About myotonic muscular dystrophy (MMD)

Myotonic muscular dystrophy (MMD) is a form of muscular dystrophy that affects muscles and many other organs in the body. Unlike some forms of muscular dystrophy, MMD often doesn’t become a problem until adulthood and usually allows people to walk and be fairly independent throughout their lives.

The infant form of MMD is more severe. It can occur in babies born to parents who have the adult form, even if the parents have very mild cases.

The word myotonic is the adjective for the word myotonia, an inability to relax muscles at will. Most commonly, myotonia makes it difficult to relax the fingers after a firm hand grip. People with adult-onset myotonic dystrophy may simply adjust to this problem, and not realize that slow muscle relaxation is abnormal.

The term muscular dystrophy means progressive muscle degeneration,with weakness and shrinkage of the muscle tissue. This muscle wasting generally presents much more of a problem to people with MMD than does the myotonia. Muscle pain also can occur in MMD.
Weakness and wasting of voluntary muscles in the face, neck and lower arms and legs are common in myotonic muscular dystrophy. Muscles between the ribs and those of the diaphragm, which moves up and down to allow inhalation and exhalation of air, also can be weakened.
MMD symptoms also can begin in children past infancy but not yet adolescents. Generally, the earlier MMD begins, the more severe the disease symptoms.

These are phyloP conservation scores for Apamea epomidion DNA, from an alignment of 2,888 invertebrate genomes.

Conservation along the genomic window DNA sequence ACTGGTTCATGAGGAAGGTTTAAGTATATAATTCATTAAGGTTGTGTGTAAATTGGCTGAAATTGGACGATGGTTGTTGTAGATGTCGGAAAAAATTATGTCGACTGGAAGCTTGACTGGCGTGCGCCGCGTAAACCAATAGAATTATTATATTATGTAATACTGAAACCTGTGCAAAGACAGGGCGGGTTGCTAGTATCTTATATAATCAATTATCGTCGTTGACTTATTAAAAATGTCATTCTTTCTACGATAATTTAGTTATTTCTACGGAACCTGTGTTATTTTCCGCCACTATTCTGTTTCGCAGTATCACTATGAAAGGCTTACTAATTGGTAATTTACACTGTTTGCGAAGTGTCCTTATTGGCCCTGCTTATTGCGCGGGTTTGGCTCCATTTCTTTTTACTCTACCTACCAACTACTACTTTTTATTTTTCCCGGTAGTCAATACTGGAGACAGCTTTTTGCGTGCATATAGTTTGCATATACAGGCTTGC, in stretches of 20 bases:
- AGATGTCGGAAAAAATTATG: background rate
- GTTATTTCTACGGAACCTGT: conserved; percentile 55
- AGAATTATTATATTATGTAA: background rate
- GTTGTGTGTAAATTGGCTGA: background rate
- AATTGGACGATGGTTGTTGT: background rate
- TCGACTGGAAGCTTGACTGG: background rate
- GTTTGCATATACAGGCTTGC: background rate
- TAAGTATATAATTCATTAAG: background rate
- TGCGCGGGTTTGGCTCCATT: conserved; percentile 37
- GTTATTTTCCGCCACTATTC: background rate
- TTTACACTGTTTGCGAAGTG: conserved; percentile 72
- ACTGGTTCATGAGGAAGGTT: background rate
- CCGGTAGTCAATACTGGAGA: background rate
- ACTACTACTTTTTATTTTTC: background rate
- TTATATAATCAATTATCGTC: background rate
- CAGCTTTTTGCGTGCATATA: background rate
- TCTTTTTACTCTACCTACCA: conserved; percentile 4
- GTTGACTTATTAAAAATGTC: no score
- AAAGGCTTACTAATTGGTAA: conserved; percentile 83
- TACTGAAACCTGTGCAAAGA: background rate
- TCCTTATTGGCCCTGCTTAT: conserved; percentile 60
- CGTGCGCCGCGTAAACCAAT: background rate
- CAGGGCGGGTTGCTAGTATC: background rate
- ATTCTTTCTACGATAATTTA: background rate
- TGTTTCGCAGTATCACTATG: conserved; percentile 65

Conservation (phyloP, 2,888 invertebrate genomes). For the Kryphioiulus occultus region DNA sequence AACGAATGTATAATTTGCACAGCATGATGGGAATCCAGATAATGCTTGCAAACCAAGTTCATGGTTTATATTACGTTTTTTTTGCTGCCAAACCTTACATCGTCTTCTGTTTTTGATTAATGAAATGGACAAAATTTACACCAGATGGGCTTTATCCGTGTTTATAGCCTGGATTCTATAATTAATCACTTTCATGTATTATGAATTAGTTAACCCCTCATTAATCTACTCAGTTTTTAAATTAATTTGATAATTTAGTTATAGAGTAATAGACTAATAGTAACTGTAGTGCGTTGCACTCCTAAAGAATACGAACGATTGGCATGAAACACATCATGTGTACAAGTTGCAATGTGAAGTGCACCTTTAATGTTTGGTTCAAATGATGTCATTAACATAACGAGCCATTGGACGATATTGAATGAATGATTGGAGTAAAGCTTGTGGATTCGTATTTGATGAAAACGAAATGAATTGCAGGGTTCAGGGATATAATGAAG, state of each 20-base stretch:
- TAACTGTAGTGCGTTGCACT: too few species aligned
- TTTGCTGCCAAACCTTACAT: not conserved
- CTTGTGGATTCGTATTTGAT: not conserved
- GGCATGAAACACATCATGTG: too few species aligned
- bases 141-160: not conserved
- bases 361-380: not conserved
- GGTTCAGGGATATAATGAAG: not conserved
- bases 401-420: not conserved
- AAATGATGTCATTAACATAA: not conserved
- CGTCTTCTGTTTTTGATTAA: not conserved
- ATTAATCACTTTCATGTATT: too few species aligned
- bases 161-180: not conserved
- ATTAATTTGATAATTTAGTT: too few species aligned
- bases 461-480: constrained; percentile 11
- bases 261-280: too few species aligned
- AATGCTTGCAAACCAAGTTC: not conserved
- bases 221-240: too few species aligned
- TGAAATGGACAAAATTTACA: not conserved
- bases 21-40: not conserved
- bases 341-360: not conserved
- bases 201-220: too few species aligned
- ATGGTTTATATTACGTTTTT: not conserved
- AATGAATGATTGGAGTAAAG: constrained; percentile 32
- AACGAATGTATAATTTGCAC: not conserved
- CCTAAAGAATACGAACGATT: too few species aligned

Myotonic muscular dystrophy often is known simply as myotonic dystrophy and occasionally is called Steinert disease, after the doctor who originally described the disorder in 1909. It’s also called by its Greek name dystrophia myotonica, and therefore sometimes is abbreviated “DM” rather than “MMD.”

Myotonia isn’t a feature of any other form of muscular dystrophy (although it occurs in other kinds of muscle diseases, where it can be severe). When a person suspected of having muscular dystrophy has myotonia, the diagnosis is likely to be MMD.

MMD varies greatly in severity, even within the same family. Not everyone has all the symptoms and not everyone has them to the same degree. For some people, symptoms are fairly mild even in middle age, while for others, the weakness and wasting are severely limiting to daily activities. For still others, the effects are somewhere in between.

There is, however, a distinct difference between the type that affects newborn infants — congenital MMD — and the type that begins in adolescence or adulthood — adult-onset MMD.

Infants with congenital MMD have severe muscle weakness, including weakening of the muscles that control breathing and swallowing. These problems can be life-threatening and need intensive care. Myotonia isn’t part of the picture in infants with MMD but may occur in later life.

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